RPM, Volume 12, Number 40, October 3 to October 9, 2010

1 Corinthians 4:6-13

A Sermon

By Scott Lindsay

We are returning this morning to our series in 1 Corinthians, picking up at chapter 4 and verse 6 and working through to verse 13 so, if you have a Bible, let me invite you to turn to that passage.

Now, as not all of you were with us at the beginning of this series, let me just take a moment on the front end to bring you up to speed with the story - so far. In this letter, Paul has been doing two main things. Firstly, he has been responding to some problems that are troubling the Corinthian church (chapters 1-6) and, secondly, he is responding to some questions that they have asked him (chapters 7-16). In responding to the problems in the church he has first tackled the problem of division, i.e., the way that they were forming cliques and factions which were, for the most part, gathered around various leaders, or at least the names of various leaders.

In dealing with this subject we have seen that one of the factors behind their forming these personality cults was the way that they were thinking about at least two things in particular - firstly the way they understood wisdom (what it is, how one gets it) and secondly, the way they thought about leaders and ministry. We've already looked at the first part (wisdom) in the sermons prior to this one, and now we have moved on and are still listening to what Paul has to say about the second part on leaders and ministry.

As we have already seen, part of the problem in Corinth was not only the fact that they had this very unhelpful and unbiblical approach to a number of different leaders - which, of course, WAS a problem - but alongside that it would seem that there were a significant number of people in Corinth who were now either opposed to Paul, who had founded their church, or, at the very least, were increasingly unimpressed with him and his former ministry among them.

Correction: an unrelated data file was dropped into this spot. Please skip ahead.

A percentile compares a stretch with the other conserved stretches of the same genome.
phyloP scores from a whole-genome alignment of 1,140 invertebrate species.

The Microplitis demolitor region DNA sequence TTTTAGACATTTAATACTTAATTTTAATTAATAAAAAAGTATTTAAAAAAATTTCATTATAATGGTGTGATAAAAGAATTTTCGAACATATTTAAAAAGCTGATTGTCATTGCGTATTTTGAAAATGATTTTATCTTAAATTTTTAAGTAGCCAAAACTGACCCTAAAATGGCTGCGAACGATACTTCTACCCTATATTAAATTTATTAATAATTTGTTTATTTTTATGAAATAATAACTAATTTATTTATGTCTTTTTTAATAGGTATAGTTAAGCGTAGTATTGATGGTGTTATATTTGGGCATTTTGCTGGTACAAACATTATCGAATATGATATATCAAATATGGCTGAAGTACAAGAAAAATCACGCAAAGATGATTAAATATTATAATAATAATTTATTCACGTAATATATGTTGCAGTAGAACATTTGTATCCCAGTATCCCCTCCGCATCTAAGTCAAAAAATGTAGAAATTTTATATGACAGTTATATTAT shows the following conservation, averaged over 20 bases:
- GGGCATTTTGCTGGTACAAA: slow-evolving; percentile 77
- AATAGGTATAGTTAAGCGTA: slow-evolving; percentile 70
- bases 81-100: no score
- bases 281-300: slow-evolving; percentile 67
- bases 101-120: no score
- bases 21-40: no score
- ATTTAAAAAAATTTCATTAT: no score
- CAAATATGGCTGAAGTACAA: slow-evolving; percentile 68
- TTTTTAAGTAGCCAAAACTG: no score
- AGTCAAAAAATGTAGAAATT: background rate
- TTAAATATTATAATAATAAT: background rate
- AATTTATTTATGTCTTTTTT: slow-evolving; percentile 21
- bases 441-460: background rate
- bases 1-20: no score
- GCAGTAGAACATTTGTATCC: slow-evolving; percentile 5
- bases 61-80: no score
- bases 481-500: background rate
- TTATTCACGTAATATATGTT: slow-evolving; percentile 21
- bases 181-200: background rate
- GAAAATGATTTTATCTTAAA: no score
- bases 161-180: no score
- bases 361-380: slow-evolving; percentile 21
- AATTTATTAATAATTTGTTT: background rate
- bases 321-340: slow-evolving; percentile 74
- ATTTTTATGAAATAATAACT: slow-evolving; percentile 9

So, as part of his attempting to correct their faulty thinking about both their current leaders and about himself as their former leader, Paul, at the beginning of chapter 4, reiterates and expands upon what he has already said to them about seeing their leaders as servants and stewards. In addition, Paul shows them how and why their negative evaluations of him were both baseless and completely inappropriate. Which leads to the verses before us this morning.

In these verses, Paul is holding himself and Apollos up as examples of faithfulness, as ones who have been the good servants and stewards which he spoke about in 4:1 and who have been careful to take what has been given to them and have not ventured beyond that. Paul does this precisely because he knows that many of their local leaders have NOT been faithful with the truth that had been entrusted to them and, as a result, the Corinthians are now suffering the consequences of that lack of restraint, in various ways. That's what we'll be looking at this morning, but before we go on to listen to the text, let's pray together...

As we have already seen, Paul starts off chapter 4 by instructing the Corinthians on how they should view and regard those whom God has set apart as leaders amongst them. Two key words that Paul uses, from verse 1, are servant and steward. Now, if you remember from the last study on Corinthians, we saw that the word for "servant" here is almost synonymous with the word "steward" and so serves really to underline the fact that stewardship is really the main idea here.

Further, you may remember me saying that it is crucial for us to understand just what this concept of stewardship is all about because if we fail to understand the leader's role - from God's perspective - then we will replace God's perspective with a worldly one. And if we take a worldly view of leadership in the church, then we will begin to apply worldly criteria in evaluating which will drastically affect how we think about it, what our expectations are, etc. Two such worldly examples that I used previously were that of the leader as CEO or the leader as CRUISE DIRECTOR. Both of these models are false ones and yet are commonly found in God's church today.